Standing side by side in Ottawa last month, the prime ministers of Canada and Australia jointly blasted carbon taxes as environmentally ineffective job killers. As outspoken defenders of a carbon economy, the pair, if they cared to look, would find themselves as part of a club with an ever-dwindling membership. Neither, it is worth noting, appears concerned.
Like his Canadian comrade in arms, Australia’s Tony Abbott has visions of his country becoming an energy superpower. Unlike Prime Minister Stephen Harper’s laser-like focus on Alberta’s oil sands, though, Mr. Abbott’s fixation is coal. It’s the country’s second-largest export. It’s also the dirtiest of the fossil fuels, an inconvenient truth that doesn’t appear to bother Mr. Abbott. Australia is the world’s fourth largest coal producer, trailing only China, the United States and India.
Australia recently took steps to make its fledgling carbon tax a thing of the past, a move designed to remove the shackles from its badly slumping coal industry. Introduced by the previous government two years ago, the tax was abolished by the Australian senate earlier this month. If nothing else, repealing the tax will further isolate Australia internationally, coming only months before United Nations Secretary-General Ban Ki-moon will convene a climate change summit where he’ll urge countries to sign on to a plan to reduce global emissions. Australia, like Canada, would have a lot of work to do under any agreement, given their respective places among the world’s leading per-capita carbon emitters.
Much like the business case for Canadian bitumen, the appeal of Australia’s vast coal reserves lies in the country’s close proximity to a huge market. Chinese electricity demand is to Australian coal miners what the American motorist is to Canadian oil producers. In both cases, the appetite for what’s on offer will soon by waning. The resulting effect on commodity prices will be profound.
A slowdown in the growth of China’s coal demand, due to more tepid economic growth and fuel substitution, has sent the prices that Australia fetches for its thermal coal plunging from US$125 a tonne in early 2012 to around $70 a tonne. Prior to the recession in 2008, thermal coal prices peaked at $190 a tonne. At today’s prices, Australia’s coal mines, as well as those around the world, are losing money.
The largest U.S. coal producer, for one, lost more than $500-million last year due to falling prices. Since 2011, Peabody Energy Corp. has watched nearly 80 per cent of its market capitalization go up in smoke. In May, Standard & Poor’s downgraded its rating to BB-minus, three notches below investment grade.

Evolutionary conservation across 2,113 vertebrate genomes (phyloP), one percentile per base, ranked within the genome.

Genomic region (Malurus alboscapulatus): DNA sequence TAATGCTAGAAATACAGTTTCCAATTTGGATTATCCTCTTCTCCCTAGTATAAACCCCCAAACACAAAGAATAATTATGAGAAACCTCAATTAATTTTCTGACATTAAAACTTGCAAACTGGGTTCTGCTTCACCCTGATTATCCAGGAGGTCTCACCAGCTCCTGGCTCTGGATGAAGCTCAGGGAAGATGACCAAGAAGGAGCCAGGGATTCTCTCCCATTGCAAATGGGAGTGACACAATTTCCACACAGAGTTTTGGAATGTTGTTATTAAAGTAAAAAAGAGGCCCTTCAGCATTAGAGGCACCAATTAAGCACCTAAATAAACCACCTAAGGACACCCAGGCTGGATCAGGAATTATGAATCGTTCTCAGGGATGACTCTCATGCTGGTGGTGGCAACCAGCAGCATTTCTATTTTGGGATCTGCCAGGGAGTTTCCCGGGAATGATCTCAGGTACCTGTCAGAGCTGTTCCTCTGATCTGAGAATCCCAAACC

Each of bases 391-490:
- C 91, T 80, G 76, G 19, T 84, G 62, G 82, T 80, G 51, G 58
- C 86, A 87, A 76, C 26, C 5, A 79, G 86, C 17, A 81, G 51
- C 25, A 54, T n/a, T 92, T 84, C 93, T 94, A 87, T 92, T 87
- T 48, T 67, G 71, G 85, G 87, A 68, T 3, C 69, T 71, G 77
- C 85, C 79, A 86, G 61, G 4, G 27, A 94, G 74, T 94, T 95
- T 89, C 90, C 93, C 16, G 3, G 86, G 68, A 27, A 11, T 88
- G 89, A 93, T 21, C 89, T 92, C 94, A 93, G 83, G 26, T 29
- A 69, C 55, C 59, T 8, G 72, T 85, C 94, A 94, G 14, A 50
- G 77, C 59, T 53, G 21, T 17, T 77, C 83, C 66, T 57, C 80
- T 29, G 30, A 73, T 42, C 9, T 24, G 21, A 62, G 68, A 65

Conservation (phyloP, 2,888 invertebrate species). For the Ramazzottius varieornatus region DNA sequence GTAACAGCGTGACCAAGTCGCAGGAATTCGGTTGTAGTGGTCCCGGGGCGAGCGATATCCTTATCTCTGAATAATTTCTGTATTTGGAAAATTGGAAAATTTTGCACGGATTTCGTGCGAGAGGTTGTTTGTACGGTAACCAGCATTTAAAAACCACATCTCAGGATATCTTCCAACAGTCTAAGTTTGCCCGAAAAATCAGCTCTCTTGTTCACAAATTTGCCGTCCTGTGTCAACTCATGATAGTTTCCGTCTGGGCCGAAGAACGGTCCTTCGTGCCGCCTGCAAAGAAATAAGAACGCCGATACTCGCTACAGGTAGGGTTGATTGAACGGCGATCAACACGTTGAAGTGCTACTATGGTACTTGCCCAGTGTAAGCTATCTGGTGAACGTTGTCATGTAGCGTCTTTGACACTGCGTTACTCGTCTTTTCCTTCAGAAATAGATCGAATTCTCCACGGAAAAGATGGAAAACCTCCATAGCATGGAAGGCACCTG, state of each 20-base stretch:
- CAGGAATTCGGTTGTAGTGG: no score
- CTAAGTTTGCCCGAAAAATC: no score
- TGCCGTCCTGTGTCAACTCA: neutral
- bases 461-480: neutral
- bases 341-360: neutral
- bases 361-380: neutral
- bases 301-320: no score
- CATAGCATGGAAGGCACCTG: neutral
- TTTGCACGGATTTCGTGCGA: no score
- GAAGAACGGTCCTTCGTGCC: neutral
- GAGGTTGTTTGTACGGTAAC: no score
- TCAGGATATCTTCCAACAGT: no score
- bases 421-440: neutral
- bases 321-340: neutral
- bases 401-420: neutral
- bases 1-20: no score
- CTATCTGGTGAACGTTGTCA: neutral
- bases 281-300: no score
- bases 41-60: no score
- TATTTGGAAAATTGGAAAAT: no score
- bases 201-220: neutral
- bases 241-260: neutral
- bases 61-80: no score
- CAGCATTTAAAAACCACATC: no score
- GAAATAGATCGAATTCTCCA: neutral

The outlook for coal doesn’t look much better to investors than it does to credit ratings agencies. In May, the trustees of Stanford University’s $19-billion endowment fund announced they would no longer invest in coal stocks. Social responsibility was cited as the reason for the disinvestment decision, but given the recent performance of coal stocks they could have just as easily cited the fund’s financial duty.
Earlier this month, Japanese trading houses Itochu Corp. and Sumitomo Bank Ltd. announced that they’re selling their combined 45-per-cent interest in a pair of big Australian coal mines, Newlands and Collinsville. With coal prices suffering and losses mounting, more divestitures in the sector are anticipated. According to S&P, coal is poised to see a shrinking share of the world’s power generation market, which could lead to some coal reserves becoming stranded assets.
Investors in Canadian oil stocks would do well to take a long look at the parallels between the oil sands and Australia’s coal industry. Although the leaders of both countries are all too ready to pontificate upon the perils of carbon taxes, investors shouldn’t find themselves getting distracted by any stump speeches. We know that a Harper government will continue to shield the industry from a national carbon tax, but the issue is secondary in nature, at best.
Australian coal producers are only marginally more attractive without the $24-a-tonne carbon tax they used to pay. What’s really killing earnings and standing in the way of developing new coal reserves are plunging commodity prices that have left many producers stranded with high cost structures that are no longer commercially viable.
It’s falling coal prices not token carbon taxes that will snuff out Mr. Abbott’s coal-fired dreams of becoming an energy superpower. In Canada, Prime Minister Harper’s oil-based ambitions could well have the same fate in store.
Jeff Rubin is the former chief economist of CIBC World Markets and the author of the award-winning Why Your World Is About To Get A Whole Lot Smaller. His recent bestseller is The End of Growth.Report Typo/Error
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